Obi-Wan Kenobi shows a different side of Obi-Wan. No longer the swashbuckling, quippy Jedi we know from the prequels and Star Wars: The Clone Wars, this Obi-Wan is pushing through it. Alone with his loyal eopie on Tatooine, Obi-Wan—now known as Ben—watches over Luke from afar. He tries to lead a normal life. He puts his Jedi instincts to help aside in order to stay alive and protect Luke. Guilt and memories haunt Obi-Wan. Obi-Wan Kenobi writer and executive producer Joby Harold tells Nerdist, “The guiding principle that I had throughout was that it had to be a 360-degree view on Obi-Wan. Who he was, what he’d been through, and everything was fair game because he’s the byproduct of those experiences.”
And those experiences include Padmé. A fierce leader and fighter and Obi-Wan’s friend, Padmé made an impression. Obi-Wan sees Padmé in her daughter, Leia. Harold says, “She’s a massive part of where he was, who he was. The guilt to which you speak, that is really important. And it’s not what the show is about. But to not acknowledge Padmé… I agree she’s a massive part of the prequels, and I just didn’t want her to not be part of the conversation of the show because she deserves to be. Padmé and her relationship with everyone, and the residual feelings of the past and that which he carries with him, she’s part of that.”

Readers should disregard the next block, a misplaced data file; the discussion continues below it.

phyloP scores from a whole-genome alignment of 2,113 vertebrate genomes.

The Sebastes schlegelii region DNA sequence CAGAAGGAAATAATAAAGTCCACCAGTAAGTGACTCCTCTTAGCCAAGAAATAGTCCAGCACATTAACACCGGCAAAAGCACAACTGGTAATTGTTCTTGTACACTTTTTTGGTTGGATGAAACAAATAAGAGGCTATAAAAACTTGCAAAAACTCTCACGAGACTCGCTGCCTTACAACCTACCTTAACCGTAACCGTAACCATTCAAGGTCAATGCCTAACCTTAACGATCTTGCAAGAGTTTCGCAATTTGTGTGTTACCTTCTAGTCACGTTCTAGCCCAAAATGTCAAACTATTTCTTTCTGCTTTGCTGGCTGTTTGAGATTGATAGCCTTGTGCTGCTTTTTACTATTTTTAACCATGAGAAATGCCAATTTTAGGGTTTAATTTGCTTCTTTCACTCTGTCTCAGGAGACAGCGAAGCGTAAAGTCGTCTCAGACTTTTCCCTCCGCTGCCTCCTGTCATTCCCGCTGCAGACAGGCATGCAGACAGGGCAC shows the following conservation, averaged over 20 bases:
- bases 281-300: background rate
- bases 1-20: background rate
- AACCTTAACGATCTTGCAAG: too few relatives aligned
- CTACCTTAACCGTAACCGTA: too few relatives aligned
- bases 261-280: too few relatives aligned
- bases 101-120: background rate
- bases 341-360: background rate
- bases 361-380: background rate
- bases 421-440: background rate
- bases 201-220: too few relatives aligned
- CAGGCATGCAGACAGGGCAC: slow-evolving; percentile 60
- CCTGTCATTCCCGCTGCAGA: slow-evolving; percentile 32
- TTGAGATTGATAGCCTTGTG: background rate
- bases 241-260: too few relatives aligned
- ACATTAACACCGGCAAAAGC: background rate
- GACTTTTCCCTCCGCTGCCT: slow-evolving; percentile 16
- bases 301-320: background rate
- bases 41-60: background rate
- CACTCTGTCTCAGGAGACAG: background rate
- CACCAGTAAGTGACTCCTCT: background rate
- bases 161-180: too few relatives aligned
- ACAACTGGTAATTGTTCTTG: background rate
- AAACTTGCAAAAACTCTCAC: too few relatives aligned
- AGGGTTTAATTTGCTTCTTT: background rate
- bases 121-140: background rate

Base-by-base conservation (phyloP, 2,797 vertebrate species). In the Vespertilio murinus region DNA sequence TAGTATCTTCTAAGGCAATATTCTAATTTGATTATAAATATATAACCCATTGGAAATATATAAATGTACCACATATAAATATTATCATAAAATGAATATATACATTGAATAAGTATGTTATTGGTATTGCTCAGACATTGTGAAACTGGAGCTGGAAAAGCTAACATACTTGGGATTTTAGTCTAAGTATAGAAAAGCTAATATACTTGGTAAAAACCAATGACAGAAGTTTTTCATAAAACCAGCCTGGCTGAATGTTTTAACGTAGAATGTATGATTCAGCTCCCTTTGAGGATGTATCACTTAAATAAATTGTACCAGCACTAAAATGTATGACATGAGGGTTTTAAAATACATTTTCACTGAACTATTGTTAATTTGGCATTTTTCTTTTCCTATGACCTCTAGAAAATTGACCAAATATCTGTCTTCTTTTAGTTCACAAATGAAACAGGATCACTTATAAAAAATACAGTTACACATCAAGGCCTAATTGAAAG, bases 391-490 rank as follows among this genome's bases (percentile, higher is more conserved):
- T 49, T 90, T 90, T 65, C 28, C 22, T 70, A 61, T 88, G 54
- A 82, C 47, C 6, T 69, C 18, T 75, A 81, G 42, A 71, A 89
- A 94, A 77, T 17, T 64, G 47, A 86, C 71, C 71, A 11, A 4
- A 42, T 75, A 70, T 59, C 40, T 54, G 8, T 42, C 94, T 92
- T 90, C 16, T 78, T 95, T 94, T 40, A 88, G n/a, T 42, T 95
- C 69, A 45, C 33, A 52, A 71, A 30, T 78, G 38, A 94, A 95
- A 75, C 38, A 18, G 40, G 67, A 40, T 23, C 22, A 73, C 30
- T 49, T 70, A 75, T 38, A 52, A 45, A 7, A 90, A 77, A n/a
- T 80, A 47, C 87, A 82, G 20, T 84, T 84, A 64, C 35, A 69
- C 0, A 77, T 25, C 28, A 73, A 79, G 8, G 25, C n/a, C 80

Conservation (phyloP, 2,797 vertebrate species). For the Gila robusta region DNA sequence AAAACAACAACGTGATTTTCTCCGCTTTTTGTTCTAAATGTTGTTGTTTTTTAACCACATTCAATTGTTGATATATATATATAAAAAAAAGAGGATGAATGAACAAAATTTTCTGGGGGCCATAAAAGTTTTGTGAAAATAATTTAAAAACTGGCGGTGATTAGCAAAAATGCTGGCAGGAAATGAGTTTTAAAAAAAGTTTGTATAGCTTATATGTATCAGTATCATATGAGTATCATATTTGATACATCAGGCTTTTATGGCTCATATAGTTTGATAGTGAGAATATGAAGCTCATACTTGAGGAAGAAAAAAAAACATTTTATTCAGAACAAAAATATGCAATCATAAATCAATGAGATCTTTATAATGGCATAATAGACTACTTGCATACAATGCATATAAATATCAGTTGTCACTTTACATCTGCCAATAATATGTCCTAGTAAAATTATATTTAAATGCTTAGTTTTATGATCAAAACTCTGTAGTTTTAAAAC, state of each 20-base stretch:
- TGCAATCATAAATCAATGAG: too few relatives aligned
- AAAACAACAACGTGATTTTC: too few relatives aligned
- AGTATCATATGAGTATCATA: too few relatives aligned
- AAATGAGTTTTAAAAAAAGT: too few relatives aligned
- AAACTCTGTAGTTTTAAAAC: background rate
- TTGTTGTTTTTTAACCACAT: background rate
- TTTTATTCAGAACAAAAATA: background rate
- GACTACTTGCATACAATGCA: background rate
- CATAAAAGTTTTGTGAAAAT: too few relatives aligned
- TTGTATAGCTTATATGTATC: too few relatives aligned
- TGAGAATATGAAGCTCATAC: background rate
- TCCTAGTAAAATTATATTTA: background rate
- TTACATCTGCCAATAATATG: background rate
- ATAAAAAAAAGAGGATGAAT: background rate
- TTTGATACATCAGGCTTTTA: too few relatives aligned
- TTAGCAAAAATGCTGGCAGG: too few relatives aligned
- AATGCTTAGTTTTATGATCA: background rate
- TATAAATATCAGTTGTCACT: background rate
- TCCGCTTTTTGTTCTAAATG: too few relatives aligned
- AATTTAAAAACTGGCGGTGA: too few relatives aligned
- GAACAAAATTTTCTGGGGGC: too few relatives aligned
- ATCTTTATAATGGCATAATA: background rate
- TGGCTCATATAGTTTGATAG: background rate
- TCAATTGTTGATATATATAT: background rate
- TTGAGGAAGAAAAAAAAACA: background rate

Padmé is one of the ghosts who haunts Obi-Wan. While the audience members who don’t know the prequels well may not pick up on the reference, it strikes deep for so many. Harold explains they didn’t want the Padmé nods to be distracting, but he adds, “You take the hit a little bit on that a couple of times, because it’s so worth including her within the subtext of a scene. And certainly when she becomes part of the storytelling. Like in the scene with Leia on the transport, then it works because it’s about Leia within the scene. Padmé is the chess piece within which we get to have that character relationship evolve. And that makes her vital, as opposed to just a piece of the context of canon.”
The connection to Padmé comes through vibrantly in young Leia (Vivien Lyra Blair). The Third Sister (Moses Ingram) uses Leia as bait to catch Obi-Wan. And Leia’s parents take the risk of calling upon Ben for assistance. Harold relates they really had to consider what would pull Obi-Wan away from Luke.